Many dance companies approach ballet from a modern angle. Caroline Calouche prefers a more perpendicular one. When the stage is not enough space for her visions of macabre masquerade balls or surreal dreamscapes, she takes to the air above it, outfitted with a cirque's worth of aerial harnesses and accouterments. Her dancers are just as likely to pirouette down a 20-foot skein of golden silk as across a hardwood floor. Pairs of lovers might hang precariously from the frame of a hollow cube or perform a gravity-defying pas de deux on the double lyra—their suspension above the earth either an expression of freedom or a prison of their own making. Like identifying an elderly smoker's gender over the phone, the airborne element leaves plenty of room for interpretation.
By marrying the storytelling ability of floor-bound choreography with the gravity-defying tricks of circus arts, Caroline Calouche & Co. unleashes the full potential of aerial dance. The company's productions are free to venture to strange new places. For example, in past shows, women have risen from their graves to haunt their murderous husbands. Likewise, the sounds of Moby and Blue Man Group are more likely to be heard than Debussy.
Audience members who want to plqy the ropes and silks for themselves can learn to do so during the dance company's aerial-dance classes, along with a tight curriculum of ballet, contemporary, and stretching and strengthening courses. For all its global influences and aerial showmanship, Caroline Calouche & Co. keeps its feet rooted in the local community with outreach programs for all ages, ethnicities, and social groups.
Though competitive ballroom dancer Dana Glandon spends much of her time preparing for and winning national dance championships, she's still found the time to establish several dance studios. Drawing from more than 20 years of dance experience, she joins Tony Prado?a WDC World Pro-Am finalist, stage performer, and tango dancer commended by the USTA?in coaching students of all skill levels at Queen City Ballroom. Through detail-oriented instruction and customized lesson plans, they and their instructors give customers personalized attention, earning accolades as one of Charlotte's best ballroom dance studios from CBS Charlotte.
During classes, instructors teach basic techniques of leading and following before moving on to specific steps. Students may learn Latin dances such as salsa, bolero, and merengue; ballroom dances such as foxtrot, Argentine tango, and Viennese waltz; and social dances such as swing, hustle, and two-step. While well versed in the language of dance, the instructors also speak 10 other languages, including Spanish, Portuguese, Russian, Ukrainian, and Slovakian.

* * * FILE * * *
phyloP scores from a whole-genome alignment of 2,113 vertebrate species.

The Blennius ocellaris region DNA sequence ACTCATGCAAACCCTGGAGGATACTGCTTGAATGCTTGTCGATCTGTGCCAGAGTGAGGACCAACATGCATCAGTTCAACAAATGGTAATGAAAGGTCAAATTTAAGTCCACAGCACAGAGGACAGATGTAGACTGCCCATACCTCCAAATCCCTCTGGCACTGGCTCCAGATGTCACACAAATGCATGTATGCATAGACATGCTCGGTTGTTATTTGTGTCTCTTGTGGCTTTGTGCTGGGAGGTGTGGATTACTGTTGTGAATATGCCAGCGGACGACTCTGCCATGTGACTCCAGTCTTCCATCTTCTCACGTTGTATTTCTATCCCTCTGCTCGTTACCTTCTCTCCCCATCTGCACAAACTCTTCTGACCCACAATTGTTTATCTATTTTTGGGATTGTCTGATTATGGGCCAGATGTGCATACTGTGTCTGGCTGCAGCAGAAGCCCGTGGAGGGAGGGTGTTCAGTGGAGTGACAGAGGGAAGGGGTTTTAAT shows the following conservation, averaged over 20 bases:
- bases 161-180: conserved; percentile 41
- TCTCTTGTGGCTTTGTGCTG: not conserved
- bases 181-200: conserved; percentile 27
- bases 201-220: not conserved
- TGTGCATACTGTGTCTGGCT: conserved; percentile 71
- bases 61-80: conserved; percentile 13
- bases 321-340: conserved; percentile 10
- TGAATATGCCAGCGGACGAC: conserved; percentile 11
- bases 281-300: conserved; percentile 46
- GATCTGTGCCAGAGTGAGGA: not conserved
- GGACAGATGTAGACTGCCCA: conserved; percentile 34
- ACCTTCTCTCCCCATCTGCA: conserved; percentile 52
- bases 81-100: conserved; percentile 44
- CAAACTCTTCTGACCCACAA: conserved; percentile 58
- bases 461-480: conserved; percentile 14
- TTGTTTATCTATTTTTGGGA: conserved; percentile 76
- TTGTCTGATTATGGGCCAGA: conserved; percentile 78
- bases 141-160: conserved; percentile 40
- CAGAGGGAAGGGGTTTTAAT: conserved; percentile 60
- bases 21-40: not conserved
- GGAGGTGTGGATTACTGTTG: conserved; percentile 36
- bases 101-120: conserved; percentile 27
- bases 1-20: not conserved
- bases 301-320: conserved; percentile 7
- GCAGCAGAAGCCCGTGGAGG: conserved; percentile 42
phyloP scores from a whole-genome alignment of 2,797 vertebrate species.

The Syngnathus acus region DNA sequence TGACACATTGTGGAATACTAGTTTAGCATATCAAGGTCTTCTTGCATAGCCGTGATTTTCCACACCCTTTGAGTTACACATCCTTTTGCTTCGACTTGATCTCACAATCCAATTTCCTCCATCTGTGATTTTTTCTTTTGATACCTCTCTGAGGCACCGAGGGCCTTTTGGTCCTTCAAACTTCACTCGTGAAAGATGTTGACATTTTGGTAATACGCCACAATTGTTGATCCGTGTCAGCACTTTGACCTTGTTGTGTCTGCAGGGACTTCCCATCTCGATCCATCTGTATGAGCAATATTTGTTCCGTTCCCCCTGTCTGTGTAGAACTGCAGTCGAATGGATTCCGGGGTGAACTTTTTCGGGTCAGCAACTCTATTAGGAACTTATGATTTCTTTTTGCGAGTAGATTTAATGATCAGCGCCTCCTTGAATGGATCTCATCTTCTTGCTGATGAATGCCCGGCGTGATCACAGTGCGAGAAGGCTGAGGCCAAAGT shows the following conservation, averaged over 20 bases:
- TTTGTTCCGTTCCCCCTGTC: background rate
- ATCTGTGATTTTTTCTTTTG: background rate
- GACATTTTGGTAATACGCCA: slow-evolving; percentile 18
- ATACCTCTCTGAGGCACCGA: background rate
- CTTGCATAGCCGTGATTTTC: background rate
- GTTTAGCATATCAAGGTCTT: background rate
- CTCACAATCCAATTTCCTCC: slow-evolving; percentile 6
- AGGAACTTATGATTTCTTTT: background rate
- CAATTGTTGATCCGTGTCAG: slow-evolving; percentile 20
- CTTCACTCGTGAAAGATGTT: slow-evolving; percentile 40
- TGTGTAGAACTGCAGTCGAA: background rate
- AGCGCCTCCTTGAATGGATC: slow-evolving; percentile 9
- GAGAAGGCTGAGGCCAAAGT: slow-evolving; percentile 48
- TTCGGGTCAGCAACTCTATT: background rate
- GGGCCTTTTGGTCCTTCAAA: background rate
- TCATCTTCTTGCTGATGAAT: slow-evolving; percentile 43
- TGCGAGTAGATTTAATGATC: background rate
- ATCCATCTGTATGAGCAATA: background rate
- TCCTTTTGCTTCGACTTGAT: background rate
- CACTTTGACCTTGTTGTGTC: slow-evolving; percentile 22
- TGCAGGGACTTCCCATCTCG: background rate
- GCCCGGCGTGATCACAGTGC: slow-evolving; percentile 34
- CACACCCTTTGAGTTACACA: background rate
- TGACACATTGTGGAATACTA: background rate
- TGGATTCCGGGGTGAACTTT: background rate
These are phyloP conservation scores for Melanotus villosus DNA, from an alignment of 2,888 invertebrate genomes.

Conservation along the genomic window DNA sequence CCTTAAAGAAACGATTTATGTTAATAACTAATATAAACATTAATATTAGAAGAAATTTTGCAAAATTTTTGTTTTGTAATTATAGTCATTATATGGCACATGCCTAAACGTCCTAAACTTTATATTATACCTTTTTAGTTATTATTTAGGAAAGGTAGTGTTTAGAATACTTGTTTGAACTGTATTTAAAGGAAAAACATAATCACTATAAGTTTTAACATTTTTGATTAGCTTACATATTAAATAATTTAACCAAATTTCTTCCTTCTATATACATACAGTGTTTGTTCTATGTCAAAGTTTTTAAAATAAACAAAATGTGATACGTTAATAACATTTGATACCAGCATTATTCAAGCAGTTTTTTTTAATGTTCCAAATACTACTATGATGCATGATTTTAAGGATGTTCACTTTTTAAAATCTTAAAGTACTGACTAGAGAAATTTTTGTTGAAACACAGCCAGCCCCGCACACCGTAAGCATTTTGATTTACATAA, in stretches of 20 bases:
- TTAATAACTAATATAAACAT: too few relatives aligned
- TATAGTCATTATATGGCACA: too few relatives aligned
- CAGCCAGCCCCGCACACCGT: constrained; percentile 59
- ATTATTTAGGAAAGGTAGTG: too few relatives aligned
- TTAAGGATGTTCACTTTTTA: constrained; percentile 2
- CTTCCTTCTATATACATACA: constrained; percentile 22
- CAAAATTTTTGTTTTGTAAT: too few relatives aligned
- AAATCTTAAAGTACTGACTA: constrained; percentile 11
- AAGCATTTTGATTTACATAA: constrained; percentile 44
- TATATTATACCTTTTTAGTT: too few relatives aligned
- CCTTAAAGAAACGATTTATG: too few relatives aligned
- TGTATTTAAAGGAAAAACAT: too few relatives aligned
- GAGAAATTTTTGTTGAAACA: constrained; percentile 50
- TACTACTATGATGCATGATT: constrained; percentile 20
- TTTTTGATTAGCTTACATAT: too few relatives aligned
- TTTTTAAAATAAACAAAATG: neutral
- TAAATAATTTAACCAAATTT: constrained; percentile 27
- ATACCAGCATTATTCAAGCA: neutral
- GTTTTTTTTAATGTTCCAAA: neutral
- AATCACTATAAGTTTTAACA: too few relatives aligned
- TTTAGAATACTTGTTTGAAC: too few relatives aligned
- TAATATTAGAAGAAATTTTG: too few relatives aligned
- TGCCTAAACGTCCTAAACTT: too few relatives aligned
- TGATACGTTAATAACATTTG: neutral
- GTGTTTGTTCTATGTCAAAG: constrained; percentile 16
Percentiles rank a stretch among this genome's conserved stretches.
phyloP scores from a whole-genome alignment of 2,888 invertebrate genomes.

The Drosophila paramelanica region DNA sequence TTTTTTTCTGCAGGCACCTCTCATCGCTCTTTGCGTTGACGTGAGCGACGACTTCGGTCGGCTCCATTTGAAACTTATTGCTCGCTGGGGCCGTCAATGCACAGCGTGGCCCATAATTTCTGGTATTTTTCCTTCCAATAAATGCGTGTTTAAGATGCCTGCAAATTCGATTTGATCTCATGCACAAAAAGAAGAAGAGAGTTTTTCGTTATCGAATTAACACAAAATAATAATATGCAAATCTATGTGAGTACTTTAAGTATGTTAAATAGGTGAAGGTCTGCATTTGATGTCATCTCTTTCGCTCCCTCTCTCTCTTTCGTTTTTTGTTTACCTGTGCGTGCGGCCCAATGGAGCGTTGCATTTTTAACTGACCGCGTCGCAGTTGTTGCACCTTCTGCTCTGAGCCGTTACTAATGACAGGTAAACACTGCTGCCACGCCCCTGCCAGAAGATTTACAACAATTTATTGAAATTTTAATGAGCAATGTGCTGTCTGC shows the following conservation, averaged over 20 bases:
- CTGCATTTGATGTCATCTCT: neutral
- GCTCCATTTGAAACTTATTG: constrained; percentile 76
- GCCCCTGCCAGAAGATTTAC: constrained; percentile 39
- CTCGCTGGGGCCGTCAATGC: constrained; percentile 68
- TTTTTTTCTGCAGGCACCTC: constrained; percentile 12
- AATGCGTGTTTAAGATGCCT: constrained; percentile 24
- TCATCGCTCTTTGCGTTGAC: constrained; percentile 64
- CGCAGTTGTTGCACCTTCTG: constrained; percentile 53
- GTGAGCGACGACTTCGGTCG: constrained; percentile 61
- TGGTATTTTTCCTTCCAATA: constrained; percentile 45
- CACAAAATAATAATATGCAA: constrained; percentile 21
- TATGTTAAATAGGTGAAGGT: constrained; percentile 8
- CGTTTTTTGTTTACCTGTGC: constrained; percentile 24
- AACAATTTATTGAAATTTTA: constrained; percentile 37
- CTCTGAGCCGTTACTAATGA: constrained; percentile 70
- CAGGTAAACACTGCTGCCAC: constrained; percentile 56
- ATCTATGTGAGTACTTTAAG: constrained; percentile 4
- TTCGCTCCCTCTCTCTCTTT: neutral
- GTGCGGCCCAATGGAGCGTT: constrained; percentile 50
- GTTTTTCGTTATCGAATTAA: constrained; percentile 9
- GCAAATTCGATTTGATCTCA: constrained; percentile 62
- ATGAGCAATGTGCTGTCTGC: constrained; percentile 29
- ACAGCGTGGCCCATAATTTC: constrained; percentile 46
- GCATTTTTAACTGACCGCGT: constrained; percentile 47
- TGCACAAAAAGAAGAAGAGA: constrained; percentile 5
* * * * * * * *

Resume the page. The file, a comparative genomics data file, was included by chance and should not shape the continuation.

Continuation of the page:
In 1976, educator, musician, and kinesiologist Robin Wes longed for a children's gym that prioritized personal growth over competition. Unveiled at a time when physical-education classes pushed students to focus almost exclusively on winning, Robin's program was swiftly adopted and is now used in more than 300 Little Gyms worldwide. Robin still pens original music to accompany lessons, which engage whippersnappers aged 4 months to 12 years with gymnastics, dance, karate, and parent and child activities.
Each of The Little Gym's classes introduces simple movements that sharpen motor skills and set brains whirring, allowing kids to progress at their own pace until they can finally build a computer out of macaroni and glitter. Staff members strive to build a base for lifelong social skills and self-assurance with each exercise, including activities rooted purely in fun, such as summer camps or birthday parties, which helped The Little Gym to earn title of #1 Birthday Chain in Parents Magazine.
A conservative, values-driven, European-style classical ballet and contemporary dance school that focuses on cultivating proper technique in a positive, joyful and non-competitive environment. Our director looks at each individual's goals and helps meet those needs.
Emily Stewart and Suzy McCalley grew up in very different circumstances; one grew up amid the hectic bustle of a family-owned newspaper business in Alabama; the other traveled through Brazil with parents who were professional musicians. But they both came to a have mutual love of the arts and health and opened The Breathing Room
together to promote that passion.
The Breathing Room is actually made up of a lot of rooms, each of which house different services. Open exercise areas host yoga and dance classes while private rooms allow visitors to relax as they enjoy massages, reiki, aromatherapy, music lessons, astrology readings, and more. Wellness is understood to be multidimensional at The Breathing Room, where self-expression and spiritual replenishment are valued just as highly as exercise and nutrition.